I’m Charles II and I have a pineapple na-nana-na-na, oil on canvas, c. 1675

Food has long been inextricably linked to wealth and status. The presence of sugar (which at one point cost 6 minutes of a slave’s life) in a household was a sufficient indication of that family’s wealth. Salt has been used as currency, in ritual sacrificial offerings, and as part of a soldier’s wages (the word salary comes from the Latin word for salt salarium); the Austrian city of Salzburg (literally ‘salt castle’) is named after the area’s greatest source of income; and if you are the ‘salt of the earth’ or ‘worth your salt’, you are doing quite well. And my privilege at being able to order extra avo on the side of my breakfast (at R30 for a quarter of an avocado) does not elude me.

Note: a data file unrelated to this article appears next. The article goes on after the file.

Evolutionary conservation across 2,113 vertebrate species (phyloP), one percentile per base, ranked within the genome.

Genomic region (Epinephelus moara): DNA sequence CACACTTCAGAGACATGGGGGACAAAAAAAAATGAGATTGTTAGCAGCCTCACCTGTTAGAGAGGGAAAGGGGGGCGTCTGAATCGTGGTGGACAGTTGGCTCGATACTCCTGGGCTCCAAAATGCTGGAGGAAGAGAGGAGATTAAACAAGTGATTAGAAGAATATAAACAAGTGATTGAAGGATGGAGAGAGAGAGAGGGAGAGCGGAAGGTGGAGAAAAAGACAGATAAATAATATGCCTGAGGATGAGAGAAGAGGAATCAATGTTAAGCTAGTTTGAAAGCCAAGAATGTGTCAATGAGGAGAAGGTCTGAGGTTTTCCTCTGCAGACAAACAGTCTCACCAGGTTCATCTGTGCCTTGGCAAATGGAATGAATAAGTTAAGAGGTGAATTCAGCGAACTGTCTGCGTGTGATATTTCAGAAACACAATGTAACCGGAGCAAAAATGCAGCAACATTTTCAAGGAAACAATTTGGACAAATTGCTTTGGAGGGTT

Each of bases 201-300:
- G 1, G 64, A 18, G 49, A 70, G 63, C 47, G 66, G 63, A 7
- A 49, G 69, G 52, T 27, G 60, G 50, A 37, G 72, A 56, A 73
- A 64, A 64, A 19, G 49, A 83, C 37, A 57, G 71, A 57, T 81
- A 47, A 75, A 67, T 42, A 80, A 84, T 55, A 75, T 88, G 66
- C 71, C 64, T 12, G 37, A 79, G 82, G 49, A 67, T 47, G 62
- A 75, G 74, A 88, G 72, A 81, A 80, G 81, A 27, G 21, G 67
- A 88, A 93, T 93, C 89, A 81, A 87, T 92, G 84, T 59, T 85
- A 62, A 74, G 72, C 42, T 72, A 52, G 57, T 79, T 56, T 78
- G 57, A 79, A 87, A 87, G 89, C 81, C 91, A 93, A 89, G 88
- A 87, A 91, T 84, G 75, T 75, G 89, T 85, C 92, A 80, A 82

It’s snobbery that drives one to purchase an expensive cat, just as it’s snobbery that supports the entire French patisserie industry (why else would you spend so much something so sickly-sweet? I’m looking at you, macaroons – PARDON – macarons). It’s also snobbery that fuels language prescriptivists. Those grammar police who just wait for you to leave your participles dangling, or say “John and me” instead of “John and I” so they can pounce. The purists who think slang and colloquialisms are debased forms of a language, and start twitching when the Oxford English Dictionary adds words like “twerk” and “lol” and “tweet”. Language is inherently flexible and needs to evolve (that’s why we don’t all speak Proto-Indo-European), because maybe people are this way too (that’s why we don’t all crawl around on all fours or have pineapples on our mantlepieces). Something expensive isn’t necessarily better because it is so (except butter is always better than margarine and I will die on this hill so don’t fight me). So eat your German pastries because they taste better than the French ones despite not being as pretty, adopt your pavement special kitten because it needs a home and not because you can wank about it to your friends, and for god’s sake stop saying “it’s John and I” whenever you get the chance (you can scroll down for a preachy diatribe on this, if you’re interested).